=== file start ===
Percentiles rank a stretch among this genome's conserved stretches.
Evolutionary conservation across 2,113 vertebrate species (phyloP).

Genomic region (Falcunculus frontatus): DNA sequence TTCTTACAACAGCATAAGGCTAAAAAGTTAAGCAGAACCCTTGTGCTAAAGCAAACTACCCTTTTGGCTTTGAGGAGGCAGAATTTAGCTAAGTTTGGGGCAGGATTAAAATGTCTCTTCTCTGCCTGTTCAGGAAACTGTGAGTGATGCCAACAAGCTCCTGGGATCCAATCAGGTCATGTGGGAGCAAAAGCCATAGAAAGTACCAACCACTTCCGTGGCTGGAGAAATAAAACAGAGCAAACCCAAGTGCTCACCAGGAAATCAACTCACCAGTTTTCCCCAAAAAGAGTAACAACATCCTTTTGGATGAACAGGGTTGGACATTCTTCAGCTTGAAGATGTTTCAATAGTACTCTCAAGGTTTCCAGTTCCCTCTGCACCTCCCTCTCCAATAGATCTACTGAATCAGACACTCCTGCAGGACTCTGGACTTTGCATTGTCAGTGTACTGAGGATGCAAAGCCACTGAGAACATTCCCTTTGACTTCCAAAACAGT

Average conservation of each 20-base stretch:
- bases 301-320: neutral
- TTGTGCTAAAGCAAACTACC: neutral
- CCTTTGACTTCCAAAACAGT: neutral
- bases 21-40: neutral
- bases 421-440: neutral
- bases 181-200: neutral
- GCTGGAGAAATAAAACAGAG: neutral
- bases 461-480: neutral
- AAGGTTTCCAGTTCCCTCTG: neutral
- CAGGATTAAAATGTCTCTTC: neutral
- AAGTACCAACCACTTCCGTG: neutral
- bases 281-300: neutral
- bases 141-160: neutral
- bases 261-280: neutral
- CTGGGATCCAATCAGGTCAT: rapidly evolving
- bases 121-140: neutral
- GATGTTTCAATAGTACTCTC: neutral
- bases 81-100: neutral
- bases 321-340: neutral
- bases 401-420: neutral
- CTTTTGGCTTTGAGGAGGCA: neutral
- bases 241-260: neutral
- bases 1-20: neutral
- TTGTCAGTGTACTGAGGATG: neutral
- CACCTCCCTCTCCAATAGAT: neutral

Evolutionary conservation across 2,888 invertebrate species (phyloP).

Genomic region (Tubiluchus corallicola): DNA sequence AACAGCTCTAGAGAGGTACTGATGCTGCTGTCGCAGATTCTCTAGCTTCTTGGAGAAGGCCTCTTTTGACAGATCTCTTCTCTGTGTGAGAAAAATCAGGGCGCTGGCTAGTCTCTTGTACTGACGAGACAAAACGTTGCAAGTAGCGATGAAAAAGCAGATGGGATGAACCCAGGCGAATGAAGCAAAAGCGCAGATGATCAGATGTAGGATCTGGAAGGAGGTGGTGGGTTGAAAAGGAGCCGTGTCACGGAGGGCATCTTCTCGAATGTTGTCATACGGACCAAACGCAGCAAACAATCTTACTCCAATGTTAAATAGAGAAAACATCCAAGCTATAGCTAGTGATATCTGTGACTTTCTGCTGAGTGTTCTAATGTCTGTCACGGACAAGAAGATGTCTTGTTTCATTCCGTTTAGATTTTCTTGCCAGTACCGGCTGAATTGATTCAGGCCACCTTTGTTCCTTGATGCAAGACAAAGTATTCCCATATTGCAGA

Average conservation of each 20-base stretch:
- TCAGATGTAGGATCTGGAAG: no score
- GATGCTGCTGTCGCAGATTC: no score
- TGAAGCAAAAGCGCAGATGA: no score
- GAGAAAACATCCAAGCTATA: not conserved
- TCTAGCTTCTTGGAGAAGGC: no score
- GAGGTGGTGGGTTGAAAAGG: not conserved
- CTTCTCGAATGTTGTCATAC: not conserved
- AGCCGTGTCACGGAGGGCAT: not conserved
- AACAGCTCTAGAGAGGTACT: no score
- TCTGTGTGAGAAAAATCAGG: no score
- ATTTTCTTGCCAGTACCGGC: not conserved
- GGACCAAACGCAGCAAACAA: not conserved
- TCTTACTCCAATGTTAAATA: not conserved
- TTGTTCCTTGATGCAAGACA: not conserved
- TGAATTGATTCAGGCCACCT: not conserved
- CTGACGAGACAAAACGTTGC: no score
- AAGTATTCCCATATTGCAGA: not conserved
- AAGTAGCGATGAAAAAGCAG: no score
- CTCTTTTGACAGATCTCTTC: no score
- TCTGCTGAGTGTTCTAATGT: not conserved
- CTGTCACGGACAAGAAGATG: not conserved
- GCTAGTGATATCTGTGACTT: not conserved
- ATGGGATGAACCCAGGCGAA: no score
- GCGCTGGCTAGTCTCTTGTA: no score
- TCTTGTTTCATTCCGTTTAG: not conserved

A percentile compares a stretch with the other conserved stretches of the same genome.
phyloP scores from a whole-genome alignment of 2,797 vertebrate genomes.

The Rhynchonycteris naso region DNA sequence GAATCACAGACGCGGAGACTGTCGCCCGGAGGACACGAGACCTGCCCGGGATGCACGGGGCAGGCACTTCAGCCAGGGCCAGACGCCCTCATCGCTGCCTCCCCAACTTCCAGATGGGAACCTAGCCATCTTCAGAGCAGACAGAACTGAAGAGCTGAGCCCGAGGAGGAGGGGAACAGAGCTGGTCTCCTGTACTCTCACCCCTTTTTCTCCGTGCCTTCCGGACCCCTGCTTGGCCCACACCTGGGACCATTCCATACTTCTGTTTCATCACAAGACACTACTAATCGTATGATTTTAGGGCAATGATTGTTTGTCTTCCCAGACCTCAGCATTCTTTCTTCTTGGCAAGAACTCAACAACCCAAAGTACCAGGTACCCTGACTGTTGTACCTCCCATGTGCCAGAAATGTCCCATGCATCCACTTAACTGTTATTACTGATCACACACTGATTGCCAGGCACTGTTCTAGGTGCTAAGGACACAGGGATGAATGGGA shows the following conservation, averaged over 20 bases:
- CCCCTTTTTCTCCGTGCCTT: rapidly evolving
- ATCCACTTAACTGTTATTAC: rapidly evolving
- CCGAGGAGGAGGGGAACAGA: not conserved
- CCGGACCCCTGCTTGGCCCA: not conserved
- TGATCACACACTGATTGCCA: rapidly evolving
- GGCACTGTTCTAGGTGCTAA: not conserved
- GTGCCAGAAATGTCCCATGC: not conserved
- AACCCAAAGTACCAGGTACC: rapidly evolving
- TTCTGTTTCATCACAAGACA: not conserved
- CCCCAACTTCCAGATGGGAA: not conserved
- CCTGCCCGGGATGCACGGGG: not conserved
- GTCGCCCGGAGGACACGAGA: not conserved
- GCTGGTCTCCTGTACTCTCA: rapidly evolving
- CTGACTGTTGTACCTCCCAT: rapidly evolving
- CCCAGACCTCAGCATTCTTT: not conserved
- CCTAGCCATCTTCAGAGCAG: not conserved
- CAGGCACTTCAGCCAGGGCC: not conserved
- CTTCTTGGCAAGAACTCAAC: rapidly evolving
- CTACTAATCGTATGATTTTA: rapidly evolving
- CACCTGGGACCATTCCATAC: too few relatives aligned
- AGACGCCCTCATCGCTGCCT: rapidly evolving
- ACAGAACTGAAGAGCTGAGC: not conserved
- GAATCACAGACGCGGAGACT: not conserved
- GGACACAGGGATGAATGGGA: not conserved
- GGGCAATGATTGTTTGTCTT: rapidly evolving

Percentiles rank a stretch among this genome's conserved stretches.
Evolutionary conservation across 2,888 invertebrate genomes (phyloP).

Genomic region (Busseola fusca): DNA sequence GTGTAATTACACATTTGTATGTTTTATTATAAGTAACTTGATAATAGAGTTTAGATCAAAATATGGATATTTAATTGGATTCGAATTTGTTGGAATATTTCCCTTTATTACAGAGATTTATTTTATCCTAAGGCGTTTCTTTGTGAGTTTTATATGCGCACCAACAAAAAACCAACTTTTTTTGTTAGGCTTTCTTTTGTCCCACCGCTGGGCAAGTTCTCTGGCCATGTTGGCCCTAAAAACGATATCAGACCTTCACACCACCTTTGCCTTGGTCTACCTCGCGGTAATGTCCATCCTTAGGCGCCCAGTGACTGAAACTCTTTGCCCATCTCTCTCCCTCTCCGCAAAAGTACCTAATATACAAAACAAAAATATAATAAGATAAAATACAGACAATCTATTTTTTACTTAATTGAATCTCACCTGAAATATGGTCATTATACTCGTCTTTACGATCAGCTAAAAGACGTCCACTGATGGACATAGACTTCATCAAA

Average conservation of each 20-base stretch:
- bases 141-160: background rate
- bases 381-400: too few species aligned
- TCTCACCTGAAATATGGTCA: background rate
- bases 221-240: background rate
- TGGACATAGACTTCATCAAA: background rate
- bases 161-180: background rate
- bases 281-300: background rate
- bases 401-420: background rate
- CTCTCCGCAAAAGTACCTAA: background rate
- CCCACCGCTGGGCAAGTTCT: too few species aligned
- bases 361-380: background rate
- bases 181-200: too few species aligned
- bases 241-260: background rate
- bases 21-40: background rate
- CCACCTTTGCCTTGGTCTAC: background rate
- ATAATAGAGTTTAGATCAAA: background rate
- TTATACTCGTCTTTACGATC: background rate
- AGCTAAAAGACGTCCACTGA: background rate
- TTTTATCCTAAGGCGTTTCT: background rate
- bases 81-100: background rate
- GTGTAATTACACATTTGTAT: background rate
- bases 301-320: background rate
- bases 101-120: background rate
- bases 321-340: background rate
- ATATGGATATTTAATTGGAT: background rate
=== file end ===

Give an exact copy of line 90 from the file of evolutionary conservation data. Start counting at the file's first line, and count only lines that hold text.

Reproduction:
- bases 141-160: background rate